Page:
The COVID-19 pandemic has spared no one, and area schools are no exception.
Yet, amid the confusion and oftentimes the worry, if there is one thing that motivates school leaders to keep pushing it’s the kids.
“Times are tough right now and...unsettling,” said David Mieure, athletic director for Williston High School in a Nov. 18 interview. “I feel for our student athletes, I feel for our coaching staffs, I feel for our community and our parents and everybody involved. Things are not fun right now. But we need to try to...stay positive and test negative.”
Area athletics at local schools have had a series of ups and downs over the course of the year as a result of the COVID-19 pandemic.
In March 2020, when the pandemic started to worsen, the North Dakota High School Activities Association, like many others across the country, canceled seasons and tournaments. Athletes in sports like track, basketball, baseball and softball lost the opportunity to finish or even start their seasons.
And students like Holly Pennington, a sophomore softball player at Williston State College, were suddenly jolted into a situation where the only thing to do was “go with flow.”
Pennington was one of those students who couldn’t play last spring. It was her first year on the team and after playing one game in a tournament in Florida, she said they were instructed to return to North Dakota and quarantine.
But, Pennington said despite not playing her first season, her love for softball is her driving force to continue to train and improve and that there is light at the end of the tunnel.
“I know that it’s going to work out in the end and you can’t really do anything about it now so I’m not too stressed about it at this point until spring,” Pennington said.
And she’s not alone. Students at the various high schools and club teams have shared similar sentiments of persevering through adversity brought on by the pandemic because all they want to do is continue to play.
Sports returned in the fall for area high schools, while WSC didn’t have fall or winter sports with the exception of hockey.
And during the fall season, teams did what they could to ensure their seasons were uninterrupted.
Student athletes didn’t shake hands after games and they didn’t mingle with opponents, meanwhile attendance was limited to two family members per athlete and the list goes on.
They did that because they wanted to play.
Chase Gregory for example, the head coach for the girls cross country team, said in an interview that his girls wanted to do whatever they could to make sure they didn’t have another season taken from them.
As a result, the girls cross country team finished their best season yet in the middle of a pandemic and went on to take first place at state.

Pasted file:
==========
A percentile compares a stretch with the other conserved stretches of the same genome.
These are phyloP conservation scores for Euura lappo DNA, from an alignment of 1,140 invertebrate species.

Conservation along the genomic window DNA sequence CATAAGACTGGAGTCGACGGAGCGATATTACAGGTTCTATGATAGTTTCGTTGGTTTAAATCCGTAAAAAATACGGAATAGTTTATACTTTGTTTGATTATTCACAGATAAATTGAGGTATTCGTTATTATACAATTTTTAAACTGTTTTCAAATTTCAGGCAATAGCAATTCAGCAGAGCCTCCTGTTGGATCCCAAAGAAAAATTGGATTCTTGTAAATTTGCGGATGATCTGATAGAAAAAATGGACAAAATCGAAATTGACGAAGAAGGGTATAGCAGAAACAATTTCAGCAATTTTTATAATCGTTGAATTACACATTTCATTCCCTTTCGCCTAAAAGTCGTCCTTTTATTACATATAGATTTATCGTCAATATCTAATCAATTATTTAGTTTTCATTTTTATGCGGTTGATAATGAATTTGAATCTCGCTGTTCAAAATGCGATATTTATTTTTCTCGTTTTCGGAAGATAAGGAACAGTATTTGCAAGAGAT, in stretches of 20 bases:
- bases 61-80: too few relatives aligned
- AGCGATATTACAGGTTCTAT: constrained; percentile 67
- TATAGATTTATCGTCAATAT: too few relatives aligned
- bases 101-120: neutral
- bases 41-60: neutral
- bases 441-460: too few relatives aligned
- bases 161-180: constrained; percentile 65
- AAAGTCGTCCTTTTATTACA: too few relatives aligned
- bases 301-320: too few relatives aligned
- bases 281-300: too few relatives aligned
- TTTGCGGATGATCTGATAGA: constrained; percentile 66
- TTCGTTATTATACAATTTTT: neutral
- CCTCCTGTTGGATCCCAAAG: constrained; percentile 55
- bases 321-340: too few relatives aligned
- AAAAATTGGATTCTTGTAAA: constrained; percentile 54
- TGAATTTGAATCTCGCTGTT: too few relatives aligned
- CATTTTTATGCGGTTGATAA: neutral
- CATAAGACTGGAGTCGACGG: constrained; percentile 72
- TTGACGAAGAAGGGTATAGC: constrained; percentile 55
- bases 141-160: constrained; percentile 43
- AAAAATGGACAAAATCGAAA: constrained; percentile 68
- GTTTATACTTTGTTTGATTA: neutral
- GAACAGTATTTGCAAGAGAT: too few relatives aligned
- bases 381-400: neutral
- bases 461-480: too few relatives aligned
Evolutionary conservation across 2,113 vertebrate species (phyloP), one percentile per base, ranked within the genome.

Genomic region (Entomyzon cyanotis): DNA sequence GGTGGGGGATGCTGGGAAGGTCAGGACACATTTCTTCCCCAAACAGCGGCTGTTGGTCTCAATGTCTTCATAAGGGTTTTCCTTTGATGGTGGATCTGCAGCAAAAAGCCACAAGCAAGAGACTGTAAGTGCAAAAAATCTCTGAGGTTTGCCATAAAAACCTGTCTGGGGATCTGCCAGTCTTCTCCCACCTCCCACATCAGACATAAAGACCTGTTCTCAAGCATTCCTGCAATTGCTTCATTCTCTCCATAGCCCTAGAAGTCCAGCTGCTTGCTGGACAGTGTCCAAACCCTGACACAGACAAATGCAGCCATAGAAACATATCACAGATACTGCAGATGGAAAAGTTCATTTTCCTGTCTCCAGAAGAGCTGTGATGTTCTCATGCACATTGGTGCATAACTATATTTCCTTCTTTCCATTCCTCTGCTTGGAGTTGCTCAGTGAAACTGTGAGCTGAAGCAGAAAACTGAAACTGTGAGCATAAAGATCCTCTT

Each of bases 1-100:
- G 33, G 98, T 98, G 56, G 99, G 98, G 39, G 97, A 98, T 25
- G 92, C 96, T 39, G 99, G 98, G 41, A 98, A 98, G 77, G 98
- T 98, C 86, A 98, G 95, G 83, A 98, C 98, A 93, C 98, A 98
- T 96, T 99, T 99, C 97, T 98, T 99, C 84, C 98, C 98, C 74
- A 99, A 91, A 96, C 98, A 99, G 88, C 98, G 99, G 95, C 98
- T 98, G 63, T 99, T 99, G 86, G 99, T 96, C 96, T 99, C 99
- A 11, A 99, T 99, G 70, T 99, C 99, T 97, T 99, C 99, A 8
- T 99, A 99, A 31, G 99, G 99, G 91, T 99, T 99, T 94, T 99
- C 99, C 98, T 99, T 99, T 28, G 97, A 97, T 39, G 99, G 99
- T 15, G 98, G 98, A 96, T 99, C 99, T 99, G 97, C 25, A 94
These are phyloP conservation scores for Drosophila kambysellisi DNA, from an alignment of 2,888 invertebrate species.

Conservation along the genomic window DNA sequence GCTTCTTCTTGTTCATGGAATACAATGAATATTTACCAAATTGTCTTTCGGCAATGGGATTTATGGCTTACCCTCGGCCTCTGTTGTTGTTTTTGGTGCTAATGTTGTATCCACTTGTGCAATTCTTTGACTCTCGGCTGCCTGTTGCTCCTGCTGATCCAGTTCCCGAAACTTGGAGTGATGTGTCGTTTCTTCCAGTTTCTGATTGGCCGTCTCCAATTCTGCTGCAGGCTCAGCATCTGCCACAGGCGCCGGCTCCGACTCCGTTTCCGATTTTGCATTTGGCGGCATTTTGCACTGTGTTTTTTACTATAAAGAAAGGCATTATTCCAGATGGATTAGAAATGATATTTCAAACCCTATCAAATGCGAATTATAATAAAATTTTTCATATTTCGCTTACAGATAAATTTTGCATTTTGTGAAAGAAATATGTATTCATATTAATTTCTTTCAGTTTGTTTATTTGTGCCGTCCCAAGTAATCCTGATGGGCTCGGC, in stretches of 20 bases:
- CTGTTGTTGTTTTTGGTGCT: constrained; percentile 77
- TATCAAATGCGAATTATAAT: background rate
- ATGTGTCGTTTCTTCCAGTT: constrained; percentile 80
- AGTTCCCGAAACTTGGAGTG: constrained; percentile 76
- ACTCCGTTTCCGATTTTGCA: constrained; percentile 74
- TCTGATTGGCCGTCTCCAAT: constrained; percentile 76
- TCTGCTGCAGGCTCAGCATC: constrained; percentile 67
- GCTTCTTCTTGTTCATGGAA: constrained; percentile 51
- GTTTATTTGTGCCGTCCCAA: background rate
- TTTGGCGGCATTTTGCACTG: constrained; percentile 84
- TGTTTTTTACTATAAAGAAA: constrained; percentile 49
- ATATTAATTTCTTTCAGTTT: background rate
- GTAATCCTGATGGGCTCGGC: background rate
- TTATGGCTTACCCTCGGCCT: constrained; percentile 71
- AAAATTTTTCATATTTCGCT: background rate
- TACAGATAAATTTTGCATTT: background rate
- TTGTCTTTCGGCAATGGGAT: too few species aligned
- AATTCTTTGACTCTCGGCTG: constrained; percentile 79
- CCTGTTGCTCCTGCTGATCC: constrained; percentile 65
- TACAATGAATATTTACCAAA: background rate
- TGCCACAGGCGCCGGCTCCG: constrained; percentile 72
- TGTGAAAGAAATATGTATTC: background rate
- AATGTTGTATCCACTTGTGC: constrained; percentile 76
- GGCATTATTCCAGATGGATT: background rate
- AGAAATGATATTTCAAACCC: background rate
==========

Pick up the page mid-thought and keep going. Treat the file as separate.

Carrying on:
But as fall sports fizzled down, winter sports met what seemed like a brick wall.
In November, because of a rapid increase in COVID-19 cases in the state, Gov. Doug Burgum issued an emergency order that postponed winter sports practices to Nov. 30 and the start of games to Dec. 14.
This was significantly better than a previous order that originally wanted sports practices to start Dec. 14.
What helped amend that original order was the constant communication between the NDHSAA, athletic directors and coaches.
And at the center of all the conversations over winter sports were the students.
During the transition to winter sports, several athletic directors and principals said that although it was sad for the students who want to play, those same students also understand why they can’t play at the moment.
“That’s where our hearts are (with the students),” said Cory Fleck in a Nov. 18 interview, the principal and superintendent for Trinity Christian. “We’ll do what we need to do as a school...(but) it is sad. You want these kids to be able to do extra-curricular activities and compete and...have fun.”
Dave Butler, the activities director at Williston Trinity Christian School, and Fleck said during an earlier interview that they knew the students’ best interest was in mind when Burgum issued his first order.
Fleck also said as an educator he knows that having experiences and interactions such as those that take place within activities and athletics is important to a child’s growth, which is something he and others involved want.
At the same time, he also said they want that without putting people’s lives at risk or increasing somebody else’s chances of getting sick.
Then there’s the kids, a group of individuals that Butler calls resilient.
“That’s what I’m really proud of them for,” Butler said. “They’re a resilient group and I think I can speak on behalf of all the kids in the area probably. They’re all hard working, resilient kids and they’ll rally and hopefully sooner or later they can start that rally back.”
But students adapted to the changes and on Dec. 14 basketball games were held and later hockey and wrestling duals.
By January 2021 winter sports were in full swing and in mid-January area schools, like WHS, were able to lift attendance restrictions allowing more people to attend games. Masks and social distancing were still required.
As of February 2021, there hasn’t been any major postponement or whole teams having to quarantine as a result of cases. That wasn’t the case during the fall season when several teams like Trenton volleyball and WHS football had to quarantine because of COVID-19 cases within the team.
Additionally, WSC resumed all of its sports — volleyball, basketball and hockey — and on Feb. 1, leaders gave the OK to having fans attend the college’s contests.
For nearly a year, athletic directors, like Blake Lampert at Grenora High School, have told their students that sports will come back.
Now, those sports are here and if all goes well, they are here to stay.